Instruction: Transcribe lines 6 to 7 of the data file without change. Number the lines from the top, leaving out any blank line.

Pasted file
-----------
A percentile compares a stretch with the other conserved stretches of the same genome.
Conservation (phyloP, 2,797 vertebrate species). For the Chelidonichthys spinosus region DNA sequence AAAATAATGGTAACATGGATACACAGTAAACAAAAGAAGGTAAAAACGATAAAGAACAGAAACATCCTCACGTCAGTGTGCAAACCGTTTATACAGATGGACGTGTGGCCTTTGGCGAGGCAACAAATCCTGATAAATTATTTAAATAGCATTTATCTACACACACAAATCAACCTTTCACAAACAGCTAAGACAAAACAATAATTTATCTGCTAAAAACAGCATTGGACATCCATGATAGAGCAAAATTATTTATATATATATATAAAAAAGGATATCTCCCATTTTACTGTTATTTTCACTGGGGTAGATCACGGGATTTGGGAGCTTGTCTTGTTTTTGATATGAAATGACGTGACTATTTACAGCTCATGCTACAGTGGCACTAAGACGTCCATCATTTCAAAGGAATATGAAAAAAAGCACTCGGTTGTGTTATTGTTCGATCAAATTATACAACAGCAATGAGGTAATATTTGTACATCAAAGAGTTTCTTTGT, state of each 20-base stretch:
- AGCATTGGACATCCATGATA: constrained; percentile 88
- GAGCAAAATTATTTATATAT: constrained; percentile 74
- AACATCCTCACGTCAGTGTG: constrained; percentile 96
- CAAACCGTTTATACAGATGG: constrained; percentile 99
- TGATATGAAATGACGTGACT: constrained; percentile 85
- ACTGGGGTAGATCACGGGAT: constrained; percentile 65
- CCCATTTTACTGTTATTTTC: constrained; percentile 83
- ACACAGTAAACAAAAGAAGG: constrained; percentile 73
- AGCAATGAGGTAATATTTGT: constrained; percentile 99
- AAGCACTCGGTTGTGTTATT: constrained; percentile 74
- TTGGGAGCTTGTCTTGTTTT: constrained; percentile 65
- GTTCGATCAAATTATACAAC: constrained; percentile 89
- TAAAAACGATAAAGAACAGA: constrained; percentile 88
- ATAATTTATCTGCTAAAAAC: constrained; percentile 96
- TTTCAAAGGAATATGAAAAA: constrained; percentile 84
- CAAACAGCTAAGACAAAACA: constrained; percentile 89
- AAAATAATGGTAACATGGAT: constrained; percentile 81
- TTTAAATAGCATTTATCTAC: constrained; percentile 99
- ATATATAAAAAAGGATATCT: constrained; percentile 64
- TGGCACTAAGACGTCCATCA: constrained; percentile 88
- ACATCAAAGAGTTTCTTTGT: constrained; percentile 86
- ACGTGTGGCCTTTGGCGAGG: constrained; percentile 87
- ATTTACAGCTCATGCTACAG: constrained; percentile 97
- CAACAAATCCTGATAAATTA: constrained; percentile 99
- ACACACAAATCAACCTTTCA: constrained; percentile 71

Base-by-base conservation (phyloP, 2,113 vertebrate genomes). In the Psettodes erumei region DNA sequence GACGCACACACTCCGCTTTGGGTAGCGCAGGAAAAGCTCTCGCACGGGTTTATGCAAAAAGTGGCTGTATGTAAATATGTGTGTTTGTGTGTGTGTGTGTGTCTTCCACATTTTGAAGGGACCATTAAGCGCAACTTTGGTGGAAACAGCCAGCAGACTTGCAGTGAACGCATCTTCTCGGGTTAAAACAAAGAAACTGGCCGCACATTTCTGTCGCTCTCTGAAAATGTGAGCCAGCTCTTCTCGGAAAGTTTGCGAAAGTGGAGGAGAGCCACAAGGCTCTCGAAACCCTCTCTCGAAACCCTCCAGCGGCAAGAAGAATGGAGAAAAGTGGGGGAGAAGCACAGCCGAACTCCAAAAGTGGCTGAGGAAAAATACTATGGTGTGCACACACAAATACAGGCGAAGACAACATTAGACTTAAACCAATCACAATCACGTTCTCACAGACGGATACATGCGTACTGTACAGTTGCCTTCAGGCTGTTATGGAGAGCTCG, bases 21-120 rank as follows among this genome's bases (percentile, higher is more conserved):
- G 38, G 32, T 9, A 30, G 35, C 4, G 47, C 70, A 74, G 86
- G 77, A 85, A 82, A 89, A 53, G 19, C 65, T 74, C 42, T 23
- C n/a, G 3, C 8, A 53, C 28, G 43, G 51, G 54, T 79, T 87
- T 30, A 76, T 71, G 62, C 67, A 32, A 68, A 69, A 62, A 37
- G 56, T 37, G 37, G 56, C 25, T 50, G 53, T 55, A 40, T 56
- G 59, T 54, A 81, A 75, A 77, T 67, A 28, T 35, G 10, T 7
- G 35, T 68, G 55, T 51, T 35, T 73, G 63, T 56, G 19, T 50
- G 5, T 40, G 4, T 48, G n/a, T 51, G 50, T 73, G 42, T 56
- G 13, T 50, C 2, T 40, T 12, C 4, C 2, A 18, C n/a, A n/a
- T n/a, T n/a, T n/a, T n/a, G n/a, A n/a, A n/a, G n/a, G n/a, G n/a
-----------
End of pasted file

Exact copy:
- CAAACCGTTTATACAGATGG: constrained; percentile 99
- TGATATGAAATGACGTGACT: constrained; percentile 85